Manufacturing exclusivity aside however, First Solar’s successful roll-out of its Series 6 panels (coupled with multi-GW of new fab builds across three countries now) is set to provide higher performance products in far greater volumes than seen in the past. However, this is not simply confined to product coming off the production lines, but the amount that is now being shipped or sold to third-party developers and EPCs.

To put this into context, during 2019, MW-levels of shipments to third-party developers/EPCs are forecast to increase by approximately one order of magnitude, compared to third-party shipments just 4-5 years ago, and could easily exceed the 4GW mark next year.

Given also that First Solar’s product is – for all purposes – utility-segment specific, this effectively propels First Solar to a new place in the PV industry, and will bring a whole bunch of new EPCs/developers into contact with thin-film products for the first time, or simply re-engage those that had been champions of thin-film panels for utility deployment in the past but were forced to rely on p-type multi-modules to fulfil build-out plans over the past few years.

What does this really mean for EPCs and developers?

In short, the companies and product types being considered for utility-scale solar in 2019 will be different to what has been seen for most of the past 2-3 years (where almost everything was 72-cell p-type multi).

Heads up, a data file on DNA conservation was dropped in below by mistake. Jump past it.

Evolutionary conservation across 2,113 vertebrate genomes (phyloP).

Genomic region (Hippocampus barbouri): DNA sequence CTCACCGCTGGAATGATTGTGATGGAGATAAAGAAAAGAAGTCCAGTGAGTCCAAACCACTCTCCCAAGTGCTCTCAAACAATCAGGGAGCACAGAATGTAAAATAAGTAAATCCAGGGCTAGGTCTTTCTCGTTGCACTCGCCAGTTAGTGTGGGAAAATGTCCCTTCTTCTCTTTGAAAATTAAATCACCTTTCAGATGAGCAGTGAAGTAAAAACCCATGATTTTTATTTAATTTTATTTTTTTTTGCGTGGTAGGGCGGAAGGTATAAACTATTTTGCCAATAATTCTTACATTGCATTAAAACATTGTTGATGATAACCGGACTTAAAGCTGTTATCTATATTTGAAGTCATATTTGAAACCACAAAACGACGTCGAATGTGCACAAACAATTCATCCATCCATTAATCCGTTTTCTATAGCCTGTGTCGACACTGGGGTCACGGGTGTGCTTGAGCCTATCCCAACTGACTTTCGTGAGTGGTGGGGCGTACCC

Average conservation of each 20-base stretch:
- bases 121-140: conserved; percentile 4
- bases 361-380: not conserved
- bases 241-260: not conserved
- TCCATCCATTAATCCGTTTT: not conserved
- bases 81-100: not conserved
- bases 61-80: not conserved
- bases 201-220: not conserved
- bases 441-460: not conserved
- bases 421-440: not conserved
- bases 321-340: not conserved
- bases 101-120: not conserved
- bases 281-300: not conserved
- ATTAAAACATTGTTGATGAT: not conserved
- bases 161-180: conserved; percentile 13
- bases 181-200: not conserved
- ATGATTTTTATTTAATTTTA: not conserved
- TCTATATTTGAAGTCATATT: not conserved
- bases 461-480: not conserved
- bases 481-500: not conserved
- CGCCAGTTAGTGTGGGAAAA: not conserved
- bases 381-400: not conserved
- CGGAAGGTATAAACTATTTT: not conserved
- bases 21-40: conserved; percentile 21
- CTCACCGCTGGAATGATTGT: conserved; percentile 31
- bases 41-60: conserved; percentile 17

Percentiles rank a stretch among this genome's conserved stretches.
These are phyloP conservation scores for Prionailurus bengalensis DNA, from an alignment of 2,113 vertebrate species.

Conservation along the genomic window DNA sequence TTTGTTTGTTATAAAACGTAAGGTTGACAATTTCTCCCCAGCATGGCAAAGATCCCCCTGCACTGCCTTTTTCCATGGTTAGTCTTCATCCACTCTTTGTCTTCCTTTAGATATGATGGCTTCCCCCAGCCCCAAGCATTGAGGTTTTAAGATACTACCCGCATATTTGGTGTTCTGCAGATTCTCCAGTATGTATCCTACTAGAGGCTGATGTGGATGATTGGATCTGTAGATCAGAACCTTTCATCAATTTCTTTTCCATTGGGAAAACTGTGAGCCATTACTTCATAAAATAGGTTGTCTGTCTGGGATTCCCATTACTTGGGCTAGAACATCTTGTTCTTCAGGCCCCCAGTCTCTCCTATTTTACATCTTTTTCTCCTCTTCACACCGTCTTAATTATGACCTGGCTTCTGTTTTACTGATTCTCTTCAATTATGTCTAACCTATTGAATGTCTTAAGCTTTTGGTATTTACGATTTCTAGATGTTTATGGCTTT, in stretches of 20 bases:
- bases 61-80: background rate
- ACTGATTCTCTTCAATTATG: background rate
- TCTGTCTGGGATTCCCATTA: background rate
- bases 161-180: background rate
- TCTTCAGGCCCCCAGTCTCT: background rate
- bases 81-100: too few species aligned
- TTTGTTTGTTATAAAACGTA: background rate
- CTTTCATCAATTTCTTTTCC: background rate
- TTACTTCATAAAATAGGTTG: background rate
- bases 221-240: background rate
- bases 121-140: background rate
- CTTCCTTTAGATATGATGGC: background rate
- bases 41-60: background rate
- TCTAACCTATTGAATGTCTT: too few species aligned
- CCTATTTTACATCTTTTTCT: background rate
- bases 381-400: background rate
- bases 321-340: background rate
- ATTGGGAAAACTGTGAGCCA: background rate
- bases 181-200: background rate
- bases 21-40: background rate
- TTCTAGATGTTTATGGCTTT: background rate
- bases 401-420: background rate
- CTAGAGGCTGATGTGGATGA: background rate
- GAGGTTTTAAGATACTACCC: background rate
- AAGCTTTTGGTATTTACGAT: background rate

Many of these companies have minimal track-records in exporting supply out of China, some are new to cell/module production and are trying to ramp up GW-levels of new process flows for the first time, while others (JinkoSolar, Canadian Solar, JA Solar, First Solar, for example) are firmly established with global EPCs/developers and will release new module versions with improved performance and reliability.

It is probably fair to say that any developer/EPC currently planning a utility-based solar site for 2019 based on 72-cell p-type multi-modules should pause, and ask whether this is the best option in terms of investment ROI or secondary site valuation figures in three years from now.

While not wanting to complicate the issues, seasoned campaigners may well be asking why there is no talk above of bifacial/half-cut/shingles. The reason for this is relatively simple.

Right now, these are still options, not necessities in the market. The benefits are not in doubt. It is just that they are more additive to existing plans (which are not yet fully implemented and qualified in production).

Bifacial remains a curiosity more than a must-have, with widespread confusion about just what is on offer in terms of yield deltas, and how it is possible at all to predict performance over 20-30 years. While the easy argument is to say that anything extra is always good, this is as dangerous a statement for investors and O&M’s as is anything impacting site underperformance.